by Brianna Crandall — March 22, 2017 — The Australian facilities management (FM) sector is a mature market with a relatively high level of penetration of integrated FM services, finds global growth partnership company Frost & Sullivan. However, the firm’s latest study on the Australian FM market anticipates that the impact of improved connectivity in the built environment, coupled with the need for improving FM efficiencies, will cause significant disruption in terms of who will hold competitive advantage in this market, with its relatively high outsourcing rate.
According to the report, the mining sector has traditionally been one of the key drivers of FM demand in the Australian market for services to mine sites and remote camps. It has also sustained FM demand in a range of related sectors that support mining. However, the marked slowdown in mining investments has taken its toll.
According to the Australian Government Department of Employment, a 14.1 percent decline in employment growth in the mining sector is forecast between November 2015 to November 2020. This is likely to deter FM market growth in this sector.
In other end-markets as well, cost pressures continue to hamper FM sector revenue growth. While essential maintenance is unlikely to be compromised, it is likely that backlog maintenance levels will increase in the short term, and potential projects with long payback periods may be reassessed. This may lead to reduced ongoing revenue for some FM providers, as well as fewer new business opportunities in the short term. In such an environment, where commoditized services are challenged by price pressure, the search for competitive differentiation becomes critical.
Ivan Fernandez, Industry director, Frost & Sullivan Australia and New Zealand, stated:
Whilst the usual competitive factors remain valid, such as price competitiveness, compliance with regulatory requirements, expertise in FM service delivery, reputation and portfolio, as well as established client relationships, the FM industry must also leverage appropriate technologies in built environments. This will be for productivity benefits, as well as to engage the future workforce.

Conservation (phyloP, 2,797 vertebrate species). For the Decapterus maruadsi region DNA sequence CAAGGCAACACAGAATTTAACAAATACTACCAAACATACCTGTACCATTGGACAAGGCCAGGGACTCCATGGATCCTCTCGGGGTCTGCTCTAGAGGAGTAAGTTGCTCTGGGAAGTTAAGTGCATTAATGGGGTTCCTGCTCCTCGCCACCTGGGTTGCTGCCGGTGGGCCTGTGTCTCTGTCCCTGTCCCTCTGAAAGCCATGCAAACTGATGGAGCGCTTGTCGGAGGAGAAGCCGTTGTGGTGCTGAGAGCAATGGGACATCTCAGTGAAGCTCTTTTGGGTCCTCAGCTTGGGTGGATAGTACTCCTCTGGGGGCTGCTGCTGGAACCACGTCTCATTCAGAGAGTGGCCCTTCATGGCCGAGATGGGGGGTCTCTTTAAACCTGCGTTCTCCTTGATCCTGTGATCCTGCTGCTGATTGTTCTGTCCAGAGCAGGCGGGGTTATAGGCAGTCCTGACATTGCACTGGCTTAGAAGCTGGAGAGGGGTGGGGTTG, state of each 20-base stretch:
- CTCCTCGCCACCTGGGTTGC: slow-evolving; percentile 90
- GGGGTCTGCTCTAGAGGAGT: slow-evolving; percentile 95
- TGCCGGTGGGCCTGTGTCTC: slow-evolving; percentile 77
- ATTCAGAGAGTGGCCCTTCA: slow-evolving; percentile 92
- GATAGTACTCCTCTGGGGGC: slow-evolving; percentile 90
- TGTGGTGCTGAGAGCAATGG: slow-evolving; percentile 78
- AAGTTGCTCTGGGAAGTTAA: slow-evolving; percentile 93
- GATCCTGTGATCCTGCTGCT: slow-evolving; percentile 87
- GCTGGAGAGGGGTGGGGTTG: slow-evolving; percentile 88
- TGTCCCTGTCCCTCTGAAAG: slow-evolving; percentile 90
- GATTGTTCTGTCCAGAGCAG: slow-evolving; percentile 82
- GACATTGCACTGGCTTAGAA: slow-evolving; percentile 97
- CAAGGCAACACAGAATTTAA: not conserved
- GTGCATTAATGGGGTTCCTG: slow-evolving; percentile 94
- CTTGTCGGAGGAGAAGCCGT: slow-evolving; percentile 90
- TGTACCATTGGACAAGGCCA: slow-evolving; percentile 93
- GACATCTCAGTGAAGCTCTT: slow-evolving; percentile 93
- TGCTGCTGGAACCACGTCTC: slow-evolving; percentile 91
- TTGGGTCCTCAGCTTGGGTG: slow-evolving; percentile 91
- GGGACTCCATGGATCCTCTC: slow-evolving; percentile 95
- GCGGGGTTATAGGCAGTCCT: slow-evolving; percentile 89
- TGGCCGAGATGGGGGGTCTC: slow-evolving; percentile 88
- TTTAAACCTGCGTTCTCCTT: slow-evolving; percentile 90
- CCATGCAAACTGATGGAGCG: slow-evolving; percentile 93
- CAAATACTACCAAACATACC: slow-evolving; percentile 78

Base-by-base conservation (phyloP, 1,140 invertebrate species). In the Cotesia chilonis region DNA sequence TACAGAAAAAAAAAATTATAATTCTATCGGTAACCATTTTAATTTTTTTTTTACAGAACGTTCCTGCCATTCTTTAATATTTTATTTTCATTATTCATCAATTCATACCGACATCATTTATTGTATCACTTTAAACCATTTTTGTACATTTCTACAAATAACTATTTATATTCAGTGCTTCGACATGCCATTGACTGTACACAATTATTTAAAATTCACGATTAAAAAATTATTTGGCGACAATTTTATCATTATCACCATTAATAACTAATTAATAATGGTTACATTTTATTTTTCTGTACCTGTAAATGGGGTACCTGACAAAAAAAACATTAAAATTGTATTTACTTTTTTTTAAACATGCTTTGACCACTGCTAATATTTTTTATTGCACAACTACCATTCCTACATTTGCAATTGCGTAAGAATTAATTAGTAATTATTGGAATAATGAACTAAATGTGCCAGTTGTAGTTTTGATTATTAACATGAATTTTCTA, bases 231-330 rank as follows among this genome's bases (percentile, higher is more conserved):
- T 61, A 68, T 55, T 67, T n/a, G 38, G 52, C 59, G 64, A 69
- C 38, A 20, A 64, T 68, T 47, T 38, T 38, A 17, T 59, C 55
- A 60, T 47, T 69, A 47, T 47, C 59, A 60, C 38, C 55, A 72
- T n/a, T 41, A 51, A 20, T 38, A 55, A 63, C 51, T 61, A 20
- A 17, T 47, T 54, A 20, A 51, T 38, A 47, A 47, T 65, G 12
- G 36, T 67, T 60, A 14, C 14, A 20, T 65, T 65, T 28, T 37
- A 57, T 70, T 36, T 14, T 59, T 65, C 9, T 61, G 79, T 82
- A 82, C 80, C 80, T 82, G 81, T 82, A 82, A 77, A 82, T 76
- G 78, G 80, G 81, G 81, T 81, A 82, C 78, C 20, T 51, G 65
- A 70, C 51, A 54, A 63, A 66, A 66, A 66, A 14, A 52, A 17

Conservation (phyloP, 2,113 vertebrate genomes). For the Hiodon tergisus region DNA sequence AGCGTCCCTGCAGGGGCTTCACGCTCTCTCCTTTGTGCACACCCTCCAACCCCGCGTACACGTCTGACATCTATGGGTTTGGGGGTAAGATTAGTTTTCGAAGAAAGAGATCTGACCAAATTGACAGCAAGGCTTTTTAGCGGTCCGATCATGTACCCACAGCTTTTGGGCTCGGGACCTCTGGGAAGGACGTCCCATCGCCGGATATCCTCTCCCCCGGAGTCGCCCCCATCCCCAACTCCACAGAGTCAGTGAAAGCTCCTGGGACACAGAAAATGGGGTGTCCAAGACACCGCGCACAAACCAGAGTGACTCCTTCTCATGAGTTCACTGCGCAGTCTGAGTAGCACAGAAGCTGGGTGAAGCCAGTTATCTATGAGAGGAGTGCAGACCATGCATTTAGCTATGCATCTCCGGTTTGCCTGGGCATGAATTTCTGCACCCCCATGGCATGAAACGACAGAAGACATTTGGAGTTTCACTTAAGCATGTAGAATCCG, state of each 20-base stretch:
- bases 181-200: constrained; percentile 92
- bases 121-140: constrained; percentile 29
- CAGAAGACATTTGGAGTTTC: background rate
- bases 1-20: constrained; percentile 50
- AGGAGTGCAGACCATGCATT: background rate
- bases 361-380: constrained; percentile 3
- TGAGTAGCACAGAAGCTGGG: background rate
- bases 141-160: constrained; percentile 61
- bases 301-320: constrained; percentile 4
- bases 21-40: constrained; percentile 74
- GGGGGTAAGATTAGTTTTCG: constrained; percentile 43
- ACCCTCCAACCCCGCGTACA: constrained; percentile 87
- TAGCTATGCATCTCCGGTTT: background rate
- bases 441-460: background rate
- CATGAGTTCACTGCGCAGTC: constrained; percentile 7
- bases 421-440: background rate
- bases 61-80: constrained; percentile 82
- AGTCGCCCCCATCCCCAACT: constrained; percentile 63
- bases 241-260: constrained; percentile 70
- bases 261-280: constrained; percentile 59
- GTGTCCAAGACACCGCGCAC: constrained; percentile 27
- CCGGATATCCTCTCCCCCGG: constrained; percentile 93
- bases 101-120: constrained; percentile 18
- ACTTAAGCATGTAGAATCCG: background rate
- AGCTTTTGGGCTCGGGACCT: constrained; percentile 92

Australians are not only early adopters of new technology, but also among the leaders in the region in terms of levels of smartphone penetration, use of contactless payments, use of social media, and the leverage of smart solutions in specific industries. As a result, the adoption of technologies such as the Internet of Things (IoT), mobility solutions, smart sensors, and real-time data analytics is expected to drive Australian FM market development over the long term.
The Australian FM market is also seeing the adoption of new business models, with Anything-as-a-Service (XaaS) gaining traction. Lighting as a Service (LaaS) would be one example, notes the report.
These technology-driven trends open up new opportunities for FM service providers, whether through enhancing capacity to self-deliver or in collaborating with other solution providers. For FM professionals, though, it will mean significant upskilling so that these new technologies are used to deliver improved outcomes for all stakeholders involved.
Frost & Sullivan’s report, Australian Facilities Management Market – Forecasts to 2023, available for purchase, forms a part of the Frost & Sullivan Energy and Environment Research program. All research services included in this subscription provide detailed market opportunities and industry trends evaluated following extensive interviews with market participants.